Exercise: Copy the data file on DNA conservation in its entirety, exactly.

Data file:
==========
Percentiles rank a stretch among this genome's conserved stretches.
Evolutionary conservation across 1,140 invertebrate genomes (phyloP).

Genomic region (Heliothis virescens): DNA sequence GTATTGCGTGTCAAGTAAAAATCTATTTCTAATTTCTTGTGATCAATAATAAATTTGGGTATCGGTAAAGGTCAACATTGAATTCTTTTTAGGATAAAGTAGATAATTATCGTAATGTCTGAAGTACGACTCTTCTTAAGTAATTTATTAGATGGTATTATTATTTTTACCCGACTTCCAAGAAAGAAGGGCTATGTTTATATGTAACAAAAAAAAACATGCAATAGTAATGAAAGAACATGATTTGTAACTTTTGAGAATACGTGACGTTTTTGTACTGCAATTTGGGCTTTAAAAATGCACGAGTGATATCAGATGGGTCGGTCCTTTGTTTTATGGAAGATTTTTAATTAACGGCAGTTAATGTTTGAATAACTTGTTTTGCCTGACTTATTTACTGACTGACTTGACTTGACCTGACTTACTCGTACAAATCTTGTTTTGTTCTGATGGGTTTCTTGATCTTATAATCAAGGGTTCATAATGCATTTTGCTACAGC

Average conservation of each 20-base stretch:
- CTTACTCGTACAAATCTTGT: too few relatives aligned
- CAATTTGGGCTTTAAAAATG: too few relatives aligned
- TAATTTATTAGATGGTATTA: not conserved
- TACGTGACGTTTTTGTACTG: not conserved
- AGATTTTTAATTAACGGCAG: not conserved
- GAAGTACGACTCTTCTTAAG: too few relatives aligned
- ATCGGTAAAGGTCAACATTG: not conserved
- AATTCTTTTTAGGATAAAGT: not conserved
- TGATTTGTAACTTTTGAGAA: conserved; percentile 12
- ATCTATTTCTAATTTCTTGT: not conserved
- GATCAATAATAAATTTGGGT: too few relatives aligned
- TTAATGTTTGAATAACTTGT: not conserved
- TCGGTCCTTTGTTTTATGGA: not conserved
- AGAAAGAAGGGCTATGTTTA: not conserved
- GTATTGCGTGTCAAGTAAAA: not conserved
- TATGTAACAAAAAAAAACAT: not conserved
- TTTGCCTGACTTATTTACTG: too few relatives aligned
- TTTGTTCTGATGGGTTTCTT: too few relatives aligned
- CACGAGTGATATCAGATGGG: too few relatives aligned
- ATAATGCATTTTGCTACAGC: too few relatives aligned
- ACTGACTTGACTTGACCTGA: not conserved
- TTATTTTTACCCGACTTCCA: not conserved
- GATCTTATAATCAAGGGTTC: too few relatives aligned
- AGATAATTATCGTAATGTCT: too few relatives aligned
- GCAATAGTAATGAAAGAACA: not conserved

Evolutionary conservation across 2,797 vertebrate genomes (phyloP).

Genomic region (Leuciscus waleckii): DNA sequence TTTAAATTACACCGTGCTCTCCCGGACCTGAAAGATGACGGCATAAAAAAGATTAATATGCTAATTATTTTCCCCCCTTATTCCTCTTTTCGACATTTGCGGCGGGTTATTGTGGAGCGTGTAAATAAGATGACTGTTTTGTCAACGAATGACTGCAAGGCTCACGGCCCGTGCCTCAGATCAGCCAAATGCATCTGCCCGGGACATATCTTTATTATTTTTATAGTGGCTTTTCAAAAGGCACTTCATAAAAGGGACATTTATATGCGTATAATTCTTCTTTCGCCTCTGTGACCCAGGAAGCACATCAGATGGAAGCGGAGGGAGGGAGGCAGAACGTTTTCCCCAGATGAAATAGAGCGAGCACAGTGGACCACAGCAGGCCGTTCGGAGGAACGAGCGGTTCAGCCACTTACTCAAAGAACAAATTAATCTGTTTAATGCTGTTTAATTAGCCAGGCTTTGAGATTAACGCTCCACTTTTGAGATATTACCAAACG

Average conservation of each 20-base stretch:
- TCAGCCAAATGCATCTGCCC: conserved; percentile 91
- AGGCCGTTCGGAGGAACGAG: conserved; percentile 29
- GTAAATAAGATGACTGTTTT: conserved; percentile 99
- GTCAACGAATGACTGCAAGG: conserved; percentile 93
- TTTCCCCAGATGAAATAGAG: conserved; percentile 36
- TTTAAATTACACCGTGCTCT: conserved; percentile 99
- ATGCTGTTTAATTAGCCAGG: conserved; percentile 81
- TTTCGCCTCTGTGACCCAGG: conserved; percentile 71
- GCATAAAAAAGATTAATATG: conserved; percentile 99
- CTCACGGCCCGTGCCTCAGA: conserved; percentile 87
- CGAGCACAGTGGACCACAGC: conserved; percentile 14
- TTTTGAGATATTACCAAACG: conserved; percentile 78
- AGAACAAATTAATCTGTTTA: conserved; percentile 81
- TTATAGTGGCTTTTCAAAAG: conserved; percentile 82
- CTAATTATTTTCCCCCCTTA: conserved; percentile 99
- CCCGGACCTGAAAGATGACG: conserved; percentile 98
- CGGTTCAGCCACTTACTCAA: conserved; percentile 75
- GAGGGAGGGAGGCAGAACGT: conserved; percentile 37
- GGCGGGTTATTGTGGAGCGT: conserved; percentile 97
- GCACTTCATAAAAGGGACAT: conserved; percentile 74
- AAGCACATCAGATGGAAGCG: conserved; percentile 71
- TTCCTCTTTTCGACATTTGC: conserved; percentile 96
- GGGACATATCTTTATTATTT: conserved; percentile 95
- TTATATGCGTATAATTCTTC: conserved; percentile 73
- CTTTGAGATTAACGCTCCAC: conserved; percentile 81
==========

Percentiles rank a stretch among this genome's conserved stretches.
Evolutionary conservation across 1,140 invertebrate genomes (phyloP).

Genomic region (Heliothis virescens): DNA sequence GTATTGCGTGTCAAGTAAAAATCTATTTCTAATTTCTTGTGATCAATAATAAATTTGGGTATCGGTAAAGGTCAACATTGAATTCTTTTTAGGATAAAGTAGATAATTATCGTAATGTCTGAAGTACGACTCTTCTTAAGTAATTTATTAGATGGTATTATTATTTTTACCCGACTTCCAAGAAAGAAGGGCTATGTTTATATGTAACAAAAAAAAACATGCAATAGTAATGAAAGAACATGATTTGTAACTTTTGAGAATACGTGACGTTTTTGTACTGCAATTTGGGCTTTAAAAATGCACGAGTGATATCAGATGGGTCGGTCCTTTGTTTTATGGAAGATTTTTAATTAACGGCAGTTAATGTTTGAATAACTTGTTTTGCCTGACTTATTTACTGACTGACTTGACTTGACCTGACTTACTCGTACAAATCTTGTTTTGTTCTGATGGGTTTCTTGATCTTATAATCAAGGGTTCATAATGCATTTTGCTACAGC

Average conservation of each 20-base stretch:
- CTTACTCGTACAAATCTTGT: too few relatives aligned
- CAATTTGGGCTTTAAAAATG: too few relatives aligned
- TAATTTATTAGATGGTATTA: not conserved
- TACGTGACGTTTTTGTACTG: not conserved
- AGATTTTTAATTAACGGCAG: not conserved
- GAAGTACGACTCTTCTTAAG: too few relatives aligned
- ATCGGTAAAGGTCAACATTG: not conserved
- AATTCTTTTTAGGATAAAGT: not conserved
- TGATTTGTAACTTTTGAGAA: conserved; percentile 12
- ATCTATTTCTAATTTCTTGT: not conserved
- GATCAATAATAAATTTGGGT: too few relatives aligned
- TTAATGTTTGAATAACTTGT: not conserved
- TCGGTCCTTTGTTTTATGGA: not conserved
- AGAAAGAAGGGCTATGTTTA: not conserved
- GTATTGCGTGTCAAGTAAAA: not conserved
- TATGTAACAAAAAAAAACAT: not conserved
- TTTGCCTGACTTATTTACTG: too few relatives aligned
- TTTGTTCTGATGGGTTTCTT: too few relatives aligned
- CACGAGTGATATCAGATGGG: too few relatives aligned
- ATAATGCATTTTGCTACAGC: too few relatives aligned
- ACTGACTTGACTTGACCTGA: not conserved
- TTATTTTTACCCGACTTCCA: not conserved
- GATCTTATAATCAAGGGTTC: too few relatives aligned
- AGATAATTATCGTAATGTCT: too few relatives aligned
- GCAATAGTAATGAAAGAACA: not conserved

Evolutionary conservation across 2,797 vertebrate genomes (phyloP).

Genomic region (Leuciscus waleckii): DNA sequence TTTAAATTACACCGTGCTCTCCCGGACCTGAAAGATGACGGCATAAAAAAGATTAATATGCTAATTATTTTCCCCCCTTATTCCTCTTTTCGACATTTGCGGCGGGTTATTGTGGAGCGTGTAAATAAGATGACTGTTTTGTCAACGAATGACTGCAAGGCTCACGGCCCGTGCCTCAGATCAGCCAAATGCATCTGCCCGGGACATATCTTTATTATTTTTATAGTGGCTTTTCAAAAGGCACTTCATAAAAGGGACATTTATATGCGTATAATTCTTCTTTCGCCTCTGTGACCCAGGAAGCACATCAGATGGAAGCGGAGGGAGGGAGGCAGAACGTTTTCCCCAGATGAAATAGAGCGAGCACAGTGGACCACAGCAGGCCGTTCGGAGGAACGAGCGGTTCAGCCACTTACTCAAAGAACAAATTAATCTGTTTAATGCTGTTTAATTAGCCAGGCTTTGAGATTAACGCTCCACTTTTGAGATATTACCAAACG

Average conservation of each 20-base stretch:
- TCAGCCAAATGCATCTGCCC: conserved; percentile 91
- AGGCCGTTCGGAGGAACGAG: conserved; percentile 29
- GTAAATAAGATGACTGTTTT: conserved; percentile 99
- GTCAACGAATGACTGCAAGG: conserved; percentile 93
- TTTCCCCAGATGAAATAGAG: conserved; percentile 36
- TTTAAATTACACCGTGCTCT: conserved; percentile 99
- ATGCTGTTTAATTAGCCAGG: conserved; percentile 81
- TTTCGCCTCTGTGACCCAGG: conserved; percentile 71
- GCATAAAAAAGATTAATATG: conserved; percentile 99
- CTCACGGCCCGTGCCTCAGA: conserved; percentile 87
- CGAGCACAGTGGACCACAGC: conserved; percentile 14
- TTTTGAGATATTACCAAACG: conserved; percentile 78
- AGAACAAATTAATCTGTTTA: conserved; percentile 81
- TTATAGTGGCTTTTCAAAAG: conserved; percentile 82
- CTAATTATTTTCCCCCCTTA: conserved; percentile 99
- CCCGGACCTGAAAGATGACG: conserved; percentile 98
- CGGTTCAGCCACTTACTCAA: conserved; percentile 75
- GAGGGAGGGAGGCAGAACGT: conserved; percentile 37
- GGCGGGTTATTGTGGAGCGT: conserved; percentile 97
- GCACTTCATAAAAGGGACAT: conserved; percentile 74
- AAGCACATCAGATGGAAGCG: conserved; percentile 71
- TTCCTCTTTTCGACATTTGC: conserved; percentile 96
- GGGACATATCTTTATTATTT: conserved; percentile 95
- TTATATGCGTATAATTCTTC: conserved; percentile 73
- CTTTGAGATTAACGCTCCAC: conserved; percentile 81